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Conscious consumerism is on the rise across the world, especially among the younger generations. The cohort makes conscious buying decisions not just for themselves but also for their families. 

With the sub-brand ‘GoodnessMe’, Godrej has made it easy for young, ‘conscious consumer’ parents to make similar buying decisions for their children. The range includes personal care and hygiene products for 0-2 year olds.

Goodness unlimited

According to a Mintel research, over 80% of Indian consumers say they try to act in a way that is not harmful to the environment. Godrej’s ‘GoodnessMe’ helps young parents achieve just that. The initiative helps parents in choosing healthier, more sustainable options for their kids by keeping transparent labelling and sustainable/ethical ingredients at the heart of its product line.

For consumers, a brand that echoes their values and contributes to their wellbeing by adopting sustainable practices and true labelling, gain brownie points. According to the Mintel Trend ‘Bannedwagon’ more and more consumers are focusing on labels, ingredients and production methods, embracing once-niche ways of living and eating. Busy consumers who want to make conscious buying decisions find labels time-saving and convenient to get the necessary information they desire.

Another consumer behaviour that is on the rise is the willingness to pay a price for superior quality. Mintel research on Indian consumers states that about three-quarters say they tend to buy the premium version of a product. The premiumness,or superior product labelling, assures consumers the authenticity of the product and the brand. 

By catering to a niche or new demographic or to the specific need of the consumer, brands forge a longstanding relationship with consumers. This is in line with the Mintel Trend ‘Extend my Brand’, which states that brands are expanding into new categories and demographics to find new business opportunities, as well as intrigue consumers. Tried and true brands, even though on the higher side of the price chart, have the advantage of trust among consumers. And established brands have begun to leverage that trust in new ways; namely, by extending into new categories.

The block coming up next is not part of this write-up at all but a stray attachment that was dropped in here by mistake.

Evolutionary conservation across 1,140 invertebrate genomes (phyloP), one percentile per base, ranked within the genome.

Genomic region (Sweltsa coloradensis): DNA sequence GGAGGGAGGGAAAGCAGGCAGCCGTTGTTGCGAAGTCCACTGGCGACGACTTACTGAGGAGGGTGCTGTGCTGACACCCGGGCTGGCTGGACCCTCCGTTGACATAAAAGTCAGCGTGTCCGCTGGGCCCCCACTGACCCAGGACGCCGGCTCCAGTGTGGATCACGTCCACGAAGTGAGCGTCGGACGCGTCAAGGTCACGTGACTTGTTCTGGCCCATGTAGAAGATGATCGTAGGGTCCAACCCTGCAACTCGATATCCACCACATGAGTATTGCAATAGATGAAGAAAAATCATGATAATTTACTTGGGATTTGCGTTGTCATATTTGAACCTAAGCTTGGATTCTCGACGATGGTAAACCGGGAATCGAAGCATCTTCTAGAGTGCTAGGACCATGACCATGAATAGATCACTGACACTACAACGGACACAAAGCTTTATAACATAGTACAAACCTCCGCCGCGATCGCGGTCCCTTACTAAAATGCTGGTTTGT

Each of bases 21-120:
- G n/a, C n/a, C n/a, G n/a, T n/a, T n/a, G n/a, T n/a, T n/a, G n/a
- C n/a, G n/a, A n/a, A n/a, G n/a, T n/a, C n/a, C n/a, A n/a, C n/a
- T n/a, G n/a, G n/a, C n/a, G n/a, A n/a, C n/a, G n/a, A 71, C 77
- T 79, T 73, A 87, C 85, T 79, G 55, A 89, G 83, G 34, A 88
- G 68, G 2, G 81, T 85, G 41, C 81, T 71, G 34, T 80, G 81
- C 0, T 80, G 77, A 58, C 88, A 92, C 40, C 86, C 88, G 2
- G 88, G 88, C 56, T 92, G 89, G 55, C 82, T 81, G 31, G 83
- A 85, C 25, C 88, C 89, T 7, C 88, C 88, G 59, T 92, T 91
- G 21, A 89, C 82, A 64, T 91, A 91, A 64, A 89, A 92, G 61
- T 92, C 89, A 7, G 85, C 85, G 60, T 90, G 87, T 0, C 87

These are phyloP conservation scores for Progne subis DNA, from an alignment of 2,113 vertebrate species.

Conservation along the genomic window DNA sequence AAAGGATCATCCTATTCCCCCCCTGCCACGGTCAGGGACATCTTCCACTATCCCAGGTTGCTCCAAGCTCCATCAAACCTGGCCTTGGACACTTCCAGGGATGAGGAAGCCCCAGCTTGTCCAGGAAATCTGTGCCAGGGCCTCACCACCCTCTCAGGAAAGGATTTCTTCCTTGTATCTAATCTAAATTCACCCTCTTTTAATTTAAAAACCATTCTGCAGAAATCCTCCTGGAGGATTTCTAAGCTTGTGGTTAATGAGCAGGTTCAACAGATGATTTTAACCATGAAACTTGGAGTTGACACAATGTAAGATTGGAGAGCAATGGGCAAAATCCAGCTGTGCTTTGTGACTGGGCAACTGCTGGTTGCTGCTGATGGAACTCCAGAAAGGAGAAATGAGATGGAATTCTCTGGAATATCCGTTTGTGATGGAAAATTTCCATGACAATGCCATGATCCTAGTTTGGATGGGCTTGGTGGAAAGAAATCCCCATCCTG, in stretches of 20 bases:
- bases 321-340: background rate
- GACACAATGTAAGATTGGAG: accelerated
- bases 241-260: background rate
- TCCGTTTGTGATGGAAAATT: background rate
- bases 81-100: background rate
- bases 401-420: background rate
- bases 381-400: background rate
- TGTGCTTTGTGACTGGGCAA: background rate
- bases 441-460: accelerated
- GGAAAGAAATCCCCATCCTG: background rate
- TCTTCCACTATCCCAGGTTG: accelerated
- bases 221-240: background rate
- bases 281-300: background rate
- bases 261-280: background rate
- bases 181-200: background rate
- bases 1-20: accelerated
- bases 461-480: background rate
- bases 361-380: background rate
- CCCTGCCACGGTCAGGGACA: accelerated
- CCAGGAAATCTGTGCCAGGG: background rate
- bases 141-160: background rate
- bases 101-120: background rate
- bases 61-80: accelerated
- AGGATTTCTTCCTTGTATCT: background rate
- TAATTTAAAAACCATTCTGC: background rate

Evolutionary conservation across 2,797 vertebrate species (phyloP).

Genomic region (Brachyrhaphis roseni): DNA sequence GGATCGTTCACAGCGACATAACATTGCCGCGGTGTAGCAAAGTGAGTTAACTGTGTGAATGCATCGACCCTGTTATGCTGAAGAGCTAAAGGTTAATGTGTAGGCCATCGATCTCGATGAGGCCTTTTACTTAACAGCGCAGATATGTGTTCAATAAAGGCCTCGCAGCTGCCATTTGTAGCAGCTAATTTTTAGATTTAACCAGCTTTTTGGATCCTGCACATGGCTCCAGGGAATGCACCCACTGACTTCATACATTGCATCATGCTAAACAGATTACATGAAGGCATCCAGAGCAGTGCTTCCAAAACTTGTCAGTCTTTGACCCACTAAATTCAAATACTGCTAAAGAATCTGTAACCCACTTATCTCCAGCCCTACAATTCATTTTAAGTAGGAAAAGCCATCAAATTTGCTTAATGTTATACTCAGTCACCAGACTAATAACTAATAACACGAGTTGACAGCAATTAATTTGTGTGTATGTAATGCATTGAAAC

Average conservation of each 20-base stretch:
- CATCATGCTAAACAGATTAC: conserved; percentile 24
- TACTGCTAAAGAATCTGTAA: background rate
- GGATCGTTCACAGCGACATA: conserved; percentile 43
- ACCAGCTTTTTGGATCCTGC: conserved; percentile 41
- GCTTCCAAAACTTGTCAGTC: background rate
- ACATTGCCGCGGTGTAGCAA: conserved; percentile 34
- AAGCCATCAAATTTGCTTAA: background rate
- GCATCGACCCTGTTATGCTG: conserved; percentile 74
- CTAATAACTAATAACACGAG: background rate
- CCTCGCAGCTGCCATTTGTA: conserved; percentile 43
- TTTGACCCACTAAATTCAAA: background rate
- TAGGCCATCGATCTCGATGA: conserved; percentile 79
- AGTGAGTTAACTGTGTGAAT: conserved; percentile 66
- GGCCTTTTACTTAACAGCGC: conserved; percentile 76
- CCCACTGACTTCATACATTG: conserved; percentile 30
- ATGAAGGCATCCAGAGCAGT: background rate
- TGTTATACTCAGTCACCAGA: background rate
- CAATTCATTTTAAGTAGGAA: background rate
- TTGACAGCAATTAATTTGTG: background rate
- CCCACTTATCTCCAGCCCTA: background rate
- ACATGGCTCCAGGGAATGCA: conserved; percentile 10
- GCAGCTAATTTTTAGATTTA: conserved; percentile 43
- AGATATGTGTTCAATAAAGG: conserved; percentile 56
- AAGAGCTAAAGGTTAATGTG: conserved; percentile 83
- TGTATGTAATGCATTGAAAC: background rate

Brands around the world are adopting this route. For instance, Kendamil has launched the UK’s first ready-to-drink follow-on formula that contains no palm or fish oil. This helps consumers concerned about climate change and aware of the impact that their purchases, particularly certain ingredients, have on the environment, to remove unsustainable products and materials, ranging from meat to palm oil and single-use plastics, from their lifestyles. Nestlé Cereals has launched Cheerios Vanilla O’s which contain less than 5% sugar, no artificial colours and flavours and are fortified with vitamins and minerals. The #ItTakes2 campaign from Pampers is encouraging 5 million young fathers to pledge for equal parenting and join the ‘Dads of Pampers’ initiative.

What we think

Consumers are now seeking to align their personal well-being with that of the planet. Organic, natural and sustainable alternatives that were once niche are now a way of living for consumers, prompting them to seek products that align with their ideals. This is true for not only turban consumers but also those in lower-tier cities. This will continue to drive consumer demand and create a huge opportunity for brands that hope to make it easier for consumers to easily access better-for-you products. Brands can adopt an omnichannel approach to reach consumers, regardless of location, who are increasingly conscious of their choices and are a potential market for sustainable products and lifestyle/aspiration brands.